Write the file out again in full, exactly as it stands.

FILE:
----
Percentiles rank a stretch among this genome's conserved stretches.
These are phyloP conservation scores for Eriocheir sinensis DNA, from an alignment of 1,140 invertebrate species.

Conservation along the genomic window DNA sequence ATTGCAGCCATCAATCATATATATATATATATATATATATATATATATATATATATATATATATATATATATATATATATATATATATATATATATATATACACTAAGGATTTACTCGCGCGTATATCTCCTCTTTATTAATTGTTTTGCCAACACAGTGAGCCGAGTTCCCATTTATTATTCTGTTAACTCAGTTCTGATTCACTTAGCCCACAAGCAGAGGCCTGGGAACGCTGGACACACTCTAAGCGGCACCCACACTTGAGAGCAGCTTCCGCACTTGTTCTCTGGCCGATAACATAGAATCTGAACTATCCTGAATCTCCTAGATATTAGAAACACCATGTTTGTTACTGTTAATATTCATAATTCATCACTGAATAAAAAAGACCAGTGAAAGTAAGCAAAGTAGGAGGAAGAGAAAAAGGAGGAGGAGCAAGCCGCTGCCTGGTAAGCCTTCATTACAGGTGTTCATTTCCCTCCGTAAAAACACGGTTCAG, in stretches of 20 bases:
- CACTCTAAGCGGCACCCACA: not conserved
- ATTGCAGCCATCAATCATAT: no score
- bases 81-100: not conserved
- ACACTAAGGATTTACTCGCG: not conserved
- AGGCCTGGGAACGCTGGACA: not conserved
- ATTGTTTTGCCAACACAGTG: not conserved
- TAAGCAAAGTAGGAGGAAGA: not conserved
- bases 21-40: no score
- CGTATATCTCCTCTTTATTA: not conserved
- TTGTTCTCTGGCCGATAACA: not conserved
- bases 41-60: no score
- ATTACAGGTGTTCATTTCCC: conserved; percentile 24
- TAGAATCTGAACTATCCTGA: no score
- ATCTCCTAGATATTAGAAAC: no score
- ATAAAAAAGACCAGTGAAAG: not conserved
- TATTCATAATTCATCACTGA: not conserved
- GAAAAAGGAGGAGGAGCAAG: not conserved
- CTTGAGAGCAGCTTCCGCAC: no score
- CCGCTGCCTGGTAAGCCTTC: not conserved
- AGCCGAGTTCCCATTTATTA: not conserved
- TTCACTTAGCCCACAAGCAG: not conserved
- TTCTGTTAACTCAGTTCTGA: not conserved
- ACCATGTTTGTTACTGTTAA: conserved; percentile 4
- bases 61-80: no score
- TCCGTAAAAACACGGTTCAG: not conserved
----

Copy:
Percentiles rank a stretch among this genome's conserved stretches.
These are phyloP conservation scores for Eriocheir sinensis DNA, from an alignment of 1,140 invertebrate species.

Conservation along the genomic window DNA sequence ATTGCAGCCATCAATCATATATATATATATATATATATATATATATATATATATATATATATATATATATATATATATATATATATATATATATATATATACACTAAGGATTTACTCGCGCGTATATCTCCTCTTTATTAATTGTTTTGCCAACACAGTGAGCCGAGTTCCCATTTATTATTCTGTTAACTCAGTTCTGATTCACTTAGCCCACAAGCAGAGGCCTGGGAACGCTGGACACACTCTAAGCGGCACCCACACTTGAGAGCAGCTTCCGCACTTGTTCTCTGGCCGATAACATAGAATCTGAACTATCCTGAATCTCCTAGATATTAGAAACACCATGTTTGTTACTGTTAATATTCATAATTCATCACTGAATAAAAAAGACCAGTGAAAGTAAGCAAAGTAGGAGGAAGAGAAAAAGGAGGAGGAGCAAGCCGCTGCCTGGTAAGCCTTCATTACAGGTGTTCATTTCCCTCCGTAAAAACACGGTTCAG, in stretches of 20 bases:
- CACTCTAAGCGGCACCCACA: not conserved
- ATTGCAGCCATCAATCATAT: no score
- bases 81-100: not conserved
- ACACTAAGGATTTACTCGCG: not conserved
- AGGCCTGGGAACGCTGGACA: not conserved
- ATTGTTTTGCCAACACAGTG: not conserved
- TAAGCAAAGTAGGAGGAAGA: not conserved
- bases 21-40: no score
- CGTATATCTCCTCTTTATTA: not conserved
- TTGTTCTCTGGCCGATAACA: not conserved
- bases 41-60: no score
- ATTACAGGTGTTCATTTCCC: conserved; percentile 24
- TAGAATCTGAACTATCCTGA: no score
- ATCTCCTAGATATTAGAAAC: no score
- ATAAAAAAGACCAGTGAAAG: not conserved
- TATTCATAATTCATCACTGA: not conserved
- GAAAAAGGAGGAGGAGCAAG: not conserved
- CTTGAGAGCAGCTTCCGCAC: no score
- CCGCTGCCTGGTAAGCCTTC: not conserved
- AGCCGAGTTCCCATTTATTA: not conserved
- TTCACTTAGCCCACAAGCAG: not conserved
- TTCTGTTAACTCAGTTCTGA: not conserved
- ACCATGTTTGTTACTGTTAA: conserved; percentile 4
- bases 61-80: no score
- TCCGTAAAAACACGGTTCAG: not conserved